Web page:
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Before shoeing the equine athlete, a farrier must weigh a number of variables.
What is the riding surface? How will the surface affect the horse’s performance? How will it affect the shoeing needs? How will the horse’s conformation influence the interaction between the hoof and surface? How will that in turn influence the forces applied to the foot, and consequently limb loading?
“Everything that we do to the bottom of the foot affects structures up the limb,” farrier and equine veterinarian Vern Dryden told attendees during The Better Practices, Better Results Lecture, presented by Kinetic Vet, at the 2016 International Hoof-Care Summit in Cincinnati, Ohio. “So whenever we change mechanics on the bottom of the foot, it has a reaction up the limb — the flight path changes, the dynamics in which the foot loads change. We have to be cognizant of these and make educated decisions.”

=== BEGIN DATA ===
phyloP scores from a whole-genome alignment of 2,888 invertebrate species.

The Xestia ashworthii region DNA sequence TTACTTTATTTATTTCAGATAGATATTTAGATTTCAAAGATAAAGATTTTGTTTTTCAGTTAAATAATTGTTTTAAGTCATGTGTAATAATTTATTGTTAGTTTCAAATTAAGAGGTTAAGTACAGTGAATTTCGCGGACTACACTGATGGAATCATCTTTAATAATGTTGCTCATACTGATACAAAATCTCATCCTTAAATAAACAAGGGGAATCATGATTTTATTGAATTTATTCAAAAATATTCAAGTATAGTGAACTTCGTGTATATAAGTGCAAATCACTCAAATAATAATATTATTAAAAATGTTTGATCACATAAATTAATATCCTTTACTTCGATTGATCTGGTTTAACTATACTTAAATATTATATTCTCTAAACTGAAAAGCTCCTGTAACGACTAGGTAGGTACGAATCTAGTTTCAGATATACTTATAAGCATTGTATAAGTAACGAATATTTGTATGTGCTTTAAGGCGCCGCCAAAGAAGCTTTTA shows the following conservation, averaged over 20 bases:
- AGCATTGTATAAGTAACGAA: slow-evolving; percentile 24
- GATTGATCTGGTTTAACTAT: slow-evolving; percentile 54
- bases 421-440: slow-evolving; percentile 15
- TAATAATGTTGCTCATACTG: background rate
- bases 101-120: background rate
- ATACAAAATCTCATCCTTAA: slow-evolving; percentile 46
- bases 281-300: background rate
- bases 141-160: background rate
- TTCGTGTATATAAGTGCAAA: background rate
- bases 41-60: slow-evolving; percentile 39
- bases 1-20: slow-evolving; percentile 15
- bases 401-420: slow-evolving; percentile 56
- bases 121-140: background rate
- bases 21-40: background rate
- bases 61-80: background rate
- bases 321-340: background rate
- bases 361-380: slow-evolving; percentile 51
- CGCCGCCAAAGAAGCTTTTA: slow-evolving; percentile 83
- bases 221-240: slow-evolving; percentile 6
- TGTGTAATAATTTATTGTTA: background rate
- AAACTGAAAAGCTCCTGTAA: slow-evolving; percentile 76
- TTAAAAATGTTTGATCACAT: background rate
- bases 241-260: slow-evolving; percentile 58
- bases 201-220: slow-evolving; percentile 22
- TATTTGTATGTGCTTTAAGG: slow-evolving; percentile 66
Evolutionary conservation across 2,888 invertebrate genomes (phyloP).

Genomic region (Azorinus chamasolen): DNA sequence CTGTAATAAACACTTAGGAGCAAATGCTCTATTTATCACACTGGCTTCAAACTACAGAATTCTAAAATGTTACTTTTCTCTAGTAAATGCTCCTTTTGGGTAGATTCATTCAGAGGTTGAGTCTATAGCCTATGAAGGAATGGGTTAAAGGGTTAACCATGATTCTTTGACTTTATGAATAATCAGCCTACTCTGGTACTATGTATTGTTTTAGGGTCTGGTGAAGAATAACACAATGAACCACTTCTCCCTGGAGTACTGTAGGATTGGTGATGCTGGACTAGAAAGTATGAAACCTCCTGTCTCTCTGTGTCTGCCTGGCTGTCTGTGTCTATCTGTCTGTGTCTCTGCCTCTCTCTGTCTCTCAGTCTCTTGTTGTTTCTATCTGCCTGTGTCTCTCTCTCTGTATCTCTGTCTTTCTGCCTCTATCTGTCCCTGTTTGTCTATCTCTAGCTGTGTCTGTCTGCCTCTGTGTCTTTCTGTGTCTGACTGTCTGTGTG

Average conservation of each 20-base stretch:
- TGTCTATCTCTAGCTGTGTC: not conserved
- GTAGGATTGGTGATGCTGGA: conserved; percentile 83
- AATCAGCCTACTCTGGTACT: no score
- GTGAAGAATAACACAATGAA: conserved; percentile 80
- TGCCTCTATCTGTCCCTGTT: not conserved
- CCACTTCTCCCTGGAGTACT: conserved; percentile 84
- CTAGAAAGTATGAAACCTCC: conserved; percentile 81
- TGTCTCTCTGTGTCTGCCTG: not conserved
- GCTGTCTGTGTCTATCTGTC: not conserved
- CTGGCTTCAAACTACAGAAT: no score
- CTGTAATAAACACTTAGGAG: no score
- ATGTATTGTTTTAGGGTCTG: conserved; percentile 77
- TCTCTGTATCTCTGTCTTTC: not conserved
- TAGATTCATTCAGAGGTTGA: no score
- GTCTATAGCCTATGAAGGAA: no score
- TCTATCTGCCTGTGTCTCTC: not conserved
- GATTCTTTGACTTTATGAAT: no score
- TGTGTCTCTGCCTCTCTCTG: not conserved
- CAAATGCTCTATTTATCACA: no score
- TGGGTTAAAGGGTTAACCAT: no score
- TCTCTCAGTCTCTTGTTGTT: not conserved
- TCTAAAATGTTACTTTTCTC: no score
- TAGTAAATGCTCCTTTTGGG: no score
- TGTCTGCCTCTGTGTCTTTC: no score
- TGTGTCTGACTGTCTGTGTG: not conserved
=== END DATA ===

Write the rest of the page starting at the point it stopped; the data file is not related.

The composition of the surface and the interaction of the foot, he says, coupled with the physical demands of the horse, determine the proper shoeing protocol.
In the case of a horse with a proximal suspensory injury that will perform on a soft surface, a farrier must understand how to shield it.
“I penciled the heels out (Figures 1 and 2), and this horse in a soft substrate (Figure 3) is going to actually float in the toe region and dive down in the heels,” explains the vet from Bur Oak Veterinary and Podiatry in Lexington, Ky. “That effectively helps to protect…